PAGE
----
We provide a glimpse into the results of our first pilot on the Ethereum mainnet, which combines several modifications that positively impact MEV extraction. This piece was also featured by Flashbots' in their November newsletter!

Read it here:

  1. We published the industry’s first-ever exploration of mitigating negative MEV externalities in a fully decentralized, validator-driven order book

Our research team published a pioneering research report, fueled by a grant from dYdX, that examines the implications of Maximum Extractable Value (MEV) within the context of dYdX v4 from a validator's perspective.

This comprehensive analysis presents the first-ever exploration of mitigating negative MEV externalities in a fully decentralized, validator-driven order book. Additionally, it delves into the uncharted territory of cross-domain arbitrage involving a fully decentralized in-validator order book and other venues.

This paper, marking a significant milestone in exploring MEV dynamics, identifies factors that influence undesirable MEV extraction, and proposes concrete strategies to level the playing field in derivative trading by counteracting such behavior.

Read the report:

Report TL;DR:

  1. We published Eth-Staking-Smith: A novel tool that optimizes Ethereum validator key management

In January, we released ‘Eth-staking-smith’, an optimized, open-source Ethereum validator key-gen tool to facilitate key and deposit data generation.

The tool, an industry-first, streamlines the often complex Ethereum validator key management process, especially when dealing with it on a large scale.

Learn more:

  1. We released the Solana-MEV client: an alternative way of capturing MEV on Solana

We published a whitepaper comparing key characteristics of Ethereum and Solana, which explores the block-building marketplace model, akin to the "flashbots-like model," and examines the challenges of adapting it to Solana.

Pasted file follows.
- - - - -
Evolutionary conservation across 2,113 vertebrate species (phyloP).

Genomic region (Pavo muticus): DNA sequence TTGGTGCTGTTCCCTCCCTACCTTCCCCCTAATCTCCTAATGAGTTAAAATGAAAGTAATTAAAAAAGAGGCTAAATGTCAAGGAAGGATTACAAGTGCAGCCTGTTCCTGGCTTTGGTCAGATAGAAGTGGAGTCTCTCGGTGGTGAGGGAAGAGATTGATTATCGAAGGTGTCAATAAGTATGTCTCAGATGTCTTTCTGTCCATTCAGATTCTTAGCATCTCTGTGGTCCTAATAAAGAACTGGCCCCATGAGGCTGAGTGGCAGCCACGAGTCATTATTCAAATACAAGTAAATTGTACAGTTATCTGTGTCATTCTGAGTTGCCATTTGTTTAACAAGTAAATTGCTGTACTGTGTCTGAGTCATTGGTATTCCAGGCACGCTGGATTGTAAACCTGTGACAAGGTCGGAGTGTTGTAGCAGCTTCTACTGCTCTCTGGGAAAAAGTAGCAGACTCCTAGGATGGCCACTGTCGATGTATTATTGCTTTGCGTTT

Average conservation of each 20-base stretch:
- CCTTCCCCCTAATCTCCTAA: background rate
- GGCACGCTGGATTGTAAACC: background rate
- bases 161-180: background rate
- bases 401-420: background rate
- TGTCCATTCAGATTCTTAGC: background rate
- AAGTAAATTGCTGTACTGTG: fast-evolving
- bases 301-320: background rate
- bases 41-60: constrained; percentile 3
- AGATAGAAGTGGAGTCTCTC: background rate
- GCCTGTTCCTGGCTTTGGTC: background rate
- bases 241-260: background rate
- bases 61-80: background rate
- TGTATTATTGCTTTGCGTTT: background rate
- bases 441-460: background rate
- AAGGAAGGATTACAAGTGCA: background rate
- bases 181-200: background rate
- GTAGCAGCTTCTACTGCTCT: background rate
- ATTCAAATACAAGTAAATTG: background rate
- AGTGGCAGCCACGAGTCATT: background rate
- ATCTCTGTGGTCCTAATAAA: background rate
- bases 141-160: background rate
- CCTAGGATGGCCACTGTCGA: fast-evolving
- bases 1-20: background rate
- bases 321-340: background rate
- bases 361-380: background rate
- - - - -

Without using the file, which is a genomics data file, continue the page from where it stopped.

Additionally, recognizing Solana's unique features, we also proposed an alternative to the block-building marketplace: the solana-mev client. This model enables decentralized extraction by validators through a modified Solana validator client, capable of handling MEV opportunities directly in the banking stage of the validator. Complementing the whitepaper, we also shared an open-source prototype implementation of this approach.

Learn More:

Product Highlights
  1. We launched OPUS - Chorus One’s Multi-Chain Staking Solution

OPUS is the simplest staking solution for investors and institutions.

  • It simplifies high-reward staking for exchanges, custodians, institutions and investors by offering a non-custodial solution that is easy to use.
  • With OPUS, you have the option to self-stake or provide staking services for your customers.
  • You can start generating rewards right away and scale your staking indefinitely.


A guide to OPUS:  

All you need to know about OPUS:

Start staking on OPUS:

  1. MEV MAX - Introducing Chorus One’s Liquid Staking Pool on Stakewise V3

We’re thrilled to have launched our liquid staking pool on Stakewise v3, enabling individuals to stake any amount of ETH and benefit from Chorus One’s enterprise-grade staking infrastructure and industry-leading MEV yields!  

Additionally, staking on Chorus One’s pool enables users to unstake at any time, or utilize their staked ETH capital throughout DeFi.

You can start staking on our vault here.

To learn more, check out the following resources:

  1. Simplified Staking: Stake up to 8000ETH in One Transaction

In September of this year, we made it possible for OPUS users to stake up to 8000ETH in one, single transaction, eliminating the cumbersome process of signing multiple transitions for substantial deposits.

Learn more:

Stake on OPUS:  

  1. We introduced the first ‘Bridge and Stake’ solution for DYDX

In tandem with our support for dYdX Chain, we also launched the first ‘Bridge and Stake’ solution for DYDX - enabling users to bridge and stake their tokens from Ethereum to Cosmos in one, single, seamless move.

Full details:

Bridge and Stake your DYDX here:  

Networks Added
  1. January - March